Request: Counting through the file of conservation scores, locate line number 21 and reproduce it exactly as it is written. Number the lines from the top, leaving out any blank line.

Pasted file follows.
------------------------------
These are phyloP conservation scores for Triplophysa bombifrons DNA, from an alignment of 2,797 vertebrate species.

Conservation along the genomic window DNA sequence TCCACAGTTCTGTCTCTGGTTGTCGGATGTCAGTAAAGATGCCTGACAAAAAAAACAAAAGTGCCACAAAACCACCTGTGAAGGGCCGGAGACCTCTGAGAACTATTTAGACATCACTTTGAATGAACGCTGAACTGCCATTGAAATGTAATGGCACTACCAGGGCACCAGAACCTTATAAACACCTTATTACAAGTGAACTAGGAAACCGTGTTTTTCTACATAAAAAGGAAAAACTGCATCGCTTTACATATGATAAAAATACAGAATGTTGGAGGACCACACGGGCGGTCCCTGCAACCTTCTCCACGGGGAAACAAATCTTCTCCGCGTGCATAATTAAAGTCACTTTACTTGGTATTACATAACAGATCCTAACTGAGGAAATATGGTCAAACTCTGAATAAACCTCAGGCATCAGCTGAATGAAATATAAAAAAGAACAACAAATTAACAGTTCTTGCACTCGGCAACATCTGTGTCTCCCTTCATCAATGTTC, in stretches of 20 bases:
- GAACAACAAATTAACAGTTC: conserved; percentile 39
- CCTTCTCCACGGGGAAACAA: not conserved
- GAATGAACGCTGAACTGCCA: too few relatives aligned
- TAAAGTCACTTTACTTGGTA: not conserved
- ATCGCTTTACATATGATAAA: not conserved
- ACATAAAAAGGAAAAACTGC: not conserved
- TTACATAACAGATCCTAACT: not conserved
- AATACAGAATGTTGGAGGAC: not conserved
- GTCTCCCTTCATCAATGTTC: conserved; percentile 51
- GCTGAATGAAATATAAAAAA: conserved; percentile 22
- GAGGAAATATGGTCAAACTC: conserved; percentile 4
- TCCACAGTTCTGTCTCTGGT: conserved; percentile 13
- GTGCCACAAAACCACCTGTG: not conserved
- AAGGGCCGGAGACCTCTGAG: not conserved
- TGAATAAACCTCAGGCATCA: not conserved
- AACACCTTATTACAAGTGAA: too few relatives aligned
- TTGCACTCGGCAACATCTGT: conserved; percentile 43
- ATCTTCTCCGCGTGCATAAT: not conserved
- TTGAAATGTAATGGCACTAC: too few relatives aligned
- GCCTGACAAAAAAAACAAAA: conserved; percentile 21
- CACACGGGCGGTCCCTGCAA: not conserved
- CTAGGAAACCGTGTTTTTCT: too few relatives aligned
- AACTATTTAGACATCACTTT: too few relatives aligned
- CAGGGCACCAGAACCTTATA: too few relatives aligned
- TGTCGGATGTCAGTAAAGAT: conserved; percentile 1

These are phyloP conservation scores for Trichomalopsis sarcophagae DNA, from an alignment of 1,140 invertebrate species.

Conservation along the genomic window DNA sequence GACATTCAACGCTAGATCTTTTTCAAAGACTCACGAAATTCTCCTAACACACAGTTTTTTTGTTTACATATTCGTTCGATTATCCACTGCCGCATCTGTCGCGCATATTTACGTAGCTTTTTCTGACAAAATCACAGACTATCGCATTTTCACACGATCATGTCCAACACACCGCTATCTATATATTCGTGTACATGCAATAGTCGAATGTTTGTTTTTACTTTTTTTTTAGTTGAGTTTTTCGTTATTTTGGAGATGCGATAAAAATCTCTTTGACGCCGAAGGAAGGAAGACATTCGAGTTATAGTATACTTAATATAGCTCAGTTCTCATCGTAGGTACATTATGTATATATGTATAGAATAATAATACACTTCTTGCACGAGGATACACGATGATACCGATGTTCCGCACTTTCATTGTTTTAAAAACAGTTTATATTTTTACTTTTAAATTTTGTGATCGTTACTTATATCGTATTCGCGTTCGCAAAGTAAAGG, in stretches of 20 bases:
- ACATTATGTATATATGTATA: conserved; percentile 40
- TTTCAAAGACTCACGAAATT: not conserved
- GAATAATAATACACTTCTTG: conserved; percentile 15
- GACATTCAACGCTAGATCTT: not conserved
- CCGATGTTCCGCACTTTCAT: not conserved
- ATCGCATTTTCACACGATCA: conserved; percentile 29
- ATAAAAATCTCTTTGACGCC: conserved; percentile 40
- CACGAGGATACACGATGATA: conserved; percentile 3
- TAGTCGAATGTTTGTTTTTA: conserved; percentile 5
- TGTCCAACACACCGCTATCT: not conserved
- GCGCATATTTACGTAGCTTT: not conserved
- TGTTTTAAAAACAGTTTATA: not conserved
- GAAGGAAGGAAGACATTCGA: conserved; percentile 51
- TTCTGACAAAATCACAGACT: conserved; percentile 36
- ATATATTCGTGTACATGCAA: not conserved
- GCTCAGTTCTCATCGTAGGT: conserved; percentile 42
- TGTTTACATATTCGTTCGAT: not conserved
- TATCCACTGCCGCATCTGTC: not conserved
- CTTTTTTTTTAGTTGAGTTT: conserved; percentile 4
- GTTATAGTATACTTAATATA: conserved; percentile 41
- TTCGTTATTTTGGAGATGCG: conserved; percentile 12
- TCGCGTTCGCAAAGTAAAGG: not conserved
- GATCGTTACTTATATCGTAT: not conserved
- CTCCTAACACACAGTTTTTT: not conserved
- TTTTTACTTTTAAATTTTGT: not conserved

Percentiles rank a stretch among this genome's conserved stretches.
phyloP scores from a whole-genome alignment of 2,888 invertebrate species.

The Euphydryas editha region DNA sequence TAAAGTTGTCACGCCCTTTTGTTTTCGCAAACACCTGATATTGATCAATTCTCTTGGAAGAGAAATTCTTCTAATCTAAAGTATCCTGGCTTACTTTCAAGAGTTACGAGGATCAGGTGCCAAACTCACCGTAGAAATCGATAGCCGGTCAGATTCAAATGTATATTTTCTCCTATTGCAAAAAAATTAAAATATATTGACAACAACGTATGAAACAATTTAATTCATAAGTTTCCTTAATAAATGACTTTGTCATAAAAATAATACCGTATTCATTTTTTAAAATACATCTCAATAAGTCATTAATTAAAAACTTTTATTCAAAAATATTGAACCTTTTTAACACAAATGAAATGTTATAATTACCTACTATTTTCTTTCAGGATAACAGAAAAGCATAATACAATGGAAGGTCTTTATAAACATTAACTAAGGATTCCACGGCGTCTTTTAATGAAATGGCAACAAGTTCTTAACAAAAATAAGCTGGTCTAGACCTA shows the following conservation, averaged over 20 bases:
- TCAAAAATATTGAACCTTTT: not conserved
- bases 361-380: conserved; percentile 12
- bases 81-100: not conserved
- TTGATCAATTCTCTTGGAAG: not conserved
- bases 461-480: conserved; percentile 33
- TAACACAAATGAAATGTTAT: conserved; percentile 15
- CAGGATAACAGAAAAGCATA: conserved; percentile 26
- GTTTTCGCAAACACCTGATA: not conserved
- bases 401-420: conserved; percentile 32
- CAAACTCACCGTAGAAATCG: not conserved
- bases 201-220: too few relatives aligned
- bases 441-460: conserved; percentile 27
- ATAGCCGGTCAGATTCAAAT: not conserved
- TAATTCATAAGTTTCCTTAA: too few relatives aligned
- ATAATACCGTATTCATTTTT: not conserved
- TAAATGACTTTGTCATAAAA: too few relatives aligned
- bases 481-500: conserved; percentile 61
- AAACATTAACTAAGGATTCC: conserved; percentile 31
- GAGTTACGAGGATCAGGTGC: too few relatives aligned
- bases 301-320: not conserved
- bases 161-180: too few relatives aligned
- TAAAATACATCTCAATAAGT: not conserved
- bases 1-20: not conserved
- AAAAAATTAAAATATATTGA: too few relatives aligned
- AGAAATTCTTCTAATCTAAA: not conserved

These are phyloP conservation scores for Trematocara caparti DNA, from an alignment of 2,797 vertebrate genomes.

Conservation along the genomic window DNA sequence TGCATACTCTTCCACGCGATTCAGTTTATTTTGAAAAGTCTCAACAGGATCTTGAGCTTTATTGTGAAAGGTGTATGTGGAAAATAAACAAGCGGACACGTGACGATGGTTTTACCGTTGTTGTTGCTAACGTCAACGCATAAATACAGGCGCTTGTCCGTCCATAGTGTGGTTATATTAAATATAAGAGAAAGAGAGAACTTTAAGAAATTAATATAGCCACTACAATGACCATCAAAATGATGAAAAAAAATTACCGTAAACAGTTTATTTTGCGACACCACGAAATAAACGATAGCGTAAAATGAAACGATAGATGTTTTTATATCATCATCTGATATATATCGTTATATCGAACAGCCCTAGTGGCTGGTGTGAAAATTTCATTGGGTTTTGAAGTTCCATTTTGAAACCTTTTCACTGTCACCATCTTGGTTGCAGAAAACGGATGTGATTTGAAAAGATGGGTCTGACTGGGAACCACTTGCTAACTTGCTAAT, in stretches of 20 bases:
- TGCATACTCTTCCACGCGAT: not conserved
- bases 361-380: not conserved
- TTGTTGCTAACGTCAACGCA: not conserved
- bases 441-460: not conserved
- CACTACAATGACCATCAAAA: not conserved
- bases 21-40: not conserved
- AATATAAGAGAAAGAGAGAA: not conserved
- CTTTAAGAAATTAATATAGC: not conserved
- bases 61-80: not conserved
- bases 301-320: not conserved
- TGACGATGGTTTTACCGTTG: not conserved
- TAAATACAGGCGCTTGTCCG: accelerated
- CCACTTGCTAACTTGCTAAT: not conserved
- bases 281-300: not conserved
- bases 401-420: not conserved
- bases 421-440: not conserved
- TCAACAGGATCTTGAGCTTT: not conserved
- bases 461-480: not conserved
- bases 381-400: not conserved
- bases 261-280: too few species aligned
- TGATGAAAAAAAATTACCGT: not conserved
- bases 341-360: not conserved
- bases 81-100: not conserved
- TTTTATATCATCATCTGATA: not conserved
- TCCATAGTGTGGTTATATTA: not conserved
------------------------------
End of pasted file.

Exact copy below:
- TTGAAATGTAATGGCACTAC: too few relatives aligned